top of page

Keokuk-Hamilton Dam Museum

Preserving The History Of America's First Great Dam

Our mission is to preserve and promote the history of the Keokuk-Hamilton Dam

by collecting and restoring pertinent memorabilia and artifacts; creating interactive exhibits and informative displays; and educating museum visitors of all ages.



     The Keokuk-Hamilton Dam Museum holds  collections of artifacts, photographs, documents, and books that trace the history of the hydroelectric powerhouse and dam. 

     These collections have been generously donated by individuals and Ameren-Missouri.


   In 1910, hundreds of construction workers began construction of  the dam.  The last piece of concrete was poured on May 31, 1913, nearly two years ahead of schedule. 

   The lock opened June 12 with the first watts of electricity being generated on July 1. 


     Following the widely attended 100 year anniversary celebration on Jun 29 - 30, 2013 of the construction of the lock and dam, community leaders in Hamilton, Illinois and Keokuk, Iowa established  America’s First Great Dam Foundation in 2015 and created the Keokuk-Hamilton Dam Museum.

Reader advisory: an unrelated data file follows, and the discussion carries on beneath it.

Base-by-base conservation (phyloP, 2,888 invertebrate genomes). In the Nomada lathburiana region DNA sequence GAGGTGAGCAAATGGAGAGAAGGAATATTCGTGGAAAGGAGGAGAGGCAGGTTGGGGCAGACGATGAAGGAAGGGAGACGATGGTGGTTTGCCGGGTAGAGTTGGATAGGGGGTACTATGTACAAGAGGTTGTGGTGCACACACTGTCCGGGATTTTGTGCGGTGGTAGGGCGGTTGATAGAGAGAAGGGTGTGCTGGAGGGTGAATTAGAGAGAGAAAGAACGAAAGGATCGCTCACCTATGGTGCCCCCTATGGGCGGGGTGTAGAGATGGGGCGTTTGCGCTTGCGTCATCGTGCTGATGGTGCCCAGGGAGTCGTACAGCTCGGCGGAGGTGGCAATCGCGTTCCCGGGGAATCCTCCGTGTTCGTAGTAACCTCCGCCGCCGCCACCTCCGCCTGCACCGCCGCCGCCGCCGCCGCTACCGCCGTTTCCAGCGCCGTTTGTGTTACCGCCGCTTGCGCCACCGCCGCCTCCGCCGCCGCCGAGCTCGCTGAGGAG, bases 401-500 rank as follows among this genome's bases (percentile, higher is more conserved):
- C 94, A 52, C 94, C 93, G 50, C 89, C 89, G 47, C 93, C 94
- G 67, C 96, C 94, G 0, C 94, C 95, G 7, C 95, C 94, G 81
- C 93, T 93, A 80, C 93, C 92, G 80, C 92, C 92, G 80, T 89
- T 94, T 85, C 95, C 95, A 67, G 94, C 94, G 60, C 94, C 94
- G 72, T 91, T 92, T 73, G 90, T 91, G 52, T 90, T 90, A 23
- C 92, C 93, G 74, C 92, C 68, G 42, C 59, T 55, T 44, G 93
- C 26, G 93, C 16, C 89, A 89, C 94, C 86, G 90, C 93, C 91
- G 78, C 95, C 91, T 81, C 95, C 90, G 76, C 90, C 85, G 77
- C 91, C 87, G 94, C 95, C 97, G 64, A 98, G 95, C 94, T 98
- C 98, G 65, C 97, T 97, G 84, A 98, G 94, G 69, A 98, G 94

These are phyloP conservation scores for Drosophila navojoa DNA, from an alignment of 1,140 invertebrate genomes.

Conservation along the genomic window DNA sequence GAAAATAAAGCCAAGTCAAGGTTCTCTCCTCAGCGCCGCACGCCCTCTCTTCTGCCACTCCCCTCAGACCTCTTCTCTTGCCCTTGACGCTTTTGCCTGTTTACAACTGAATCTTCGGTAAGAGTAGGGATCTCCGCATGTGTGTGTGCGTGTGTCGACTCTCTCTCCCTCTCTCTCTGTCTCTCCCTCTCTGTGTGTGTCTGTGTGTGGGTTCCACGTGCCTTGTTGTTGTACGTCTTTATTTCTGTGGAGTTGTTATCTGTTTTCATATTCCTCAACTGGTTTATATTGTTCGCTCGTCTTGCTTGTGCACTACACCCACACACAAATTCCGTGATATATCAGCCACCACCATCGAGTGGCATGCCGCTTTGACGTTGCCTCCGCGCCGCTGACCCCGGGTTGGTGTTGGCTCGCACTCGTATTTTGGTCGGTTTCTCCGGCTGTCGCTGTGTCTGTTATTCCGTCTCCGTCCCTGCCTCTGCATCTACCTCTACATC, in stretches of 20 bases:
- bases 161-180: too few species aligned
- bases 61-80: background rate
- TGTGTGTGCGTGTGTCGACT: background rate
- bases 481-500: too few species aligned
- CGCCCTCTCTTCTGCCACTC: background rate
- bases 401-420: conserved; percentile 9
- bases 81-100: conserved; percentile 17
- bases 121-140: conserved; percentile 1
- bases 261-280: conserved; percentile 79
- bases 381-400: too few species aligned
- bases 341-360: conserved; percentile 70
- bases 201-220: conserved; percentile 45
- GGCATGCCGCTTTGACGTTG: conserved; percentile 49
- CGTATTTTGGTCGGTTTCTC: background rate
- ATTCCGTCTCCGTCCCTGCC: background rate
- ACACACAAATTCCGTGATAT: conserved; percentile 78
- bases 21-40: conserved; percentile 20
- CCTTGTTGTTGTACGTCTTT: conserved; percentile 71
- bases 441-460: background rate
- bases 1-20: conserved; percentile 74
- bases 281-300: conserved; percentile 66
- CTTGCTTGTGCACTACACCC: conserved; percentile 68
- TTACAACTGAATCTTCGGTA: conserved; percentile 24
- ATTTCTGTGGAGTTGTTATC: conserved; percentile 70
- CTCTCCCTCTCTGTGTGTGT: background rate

Hugh Lincoln Cooper was born April 28, 1865 in Sheldon, Minnesota, less than three weeks after General Robert E. Lee’s surrender to Grant at Appomattox.


Although he had no formal technical training, through self-study and practical field work, Hugh was employed to oversee the construction of bridge projects.  In 1891, Cooper became interested in hydroelectric power and left bridge-building to learn about the construction and equipment used in harnessing water to generate electricity. He became a hydraulic engineer on his own, eventually forming the Hugh L. Cooper Company, designing a hydroelectric dam across the Mississippi River between Keokuk, Iowa, and Hamilton, Illinois.  Completed in 1913, the Keokuk Water Power Project marked a significant change in hydroelectric generating practice because it employed a wide, slow-moving river to drive its turbines.   (American Society of Civil Engineers)


While at work in Keokuk, Hugh Cooper and his wife, Fanny, became life-long friends with many in the area.  Hugh Lincoln Cooper died on June 24, 1937, and although his gravesite is located in New Canaan, Connecticut, perhaps the most enduring monument to the genius of his ‘life’ and work is to be found spanning the Mississippi River right here in our own city.

hugh cooper.jpg
bottom of page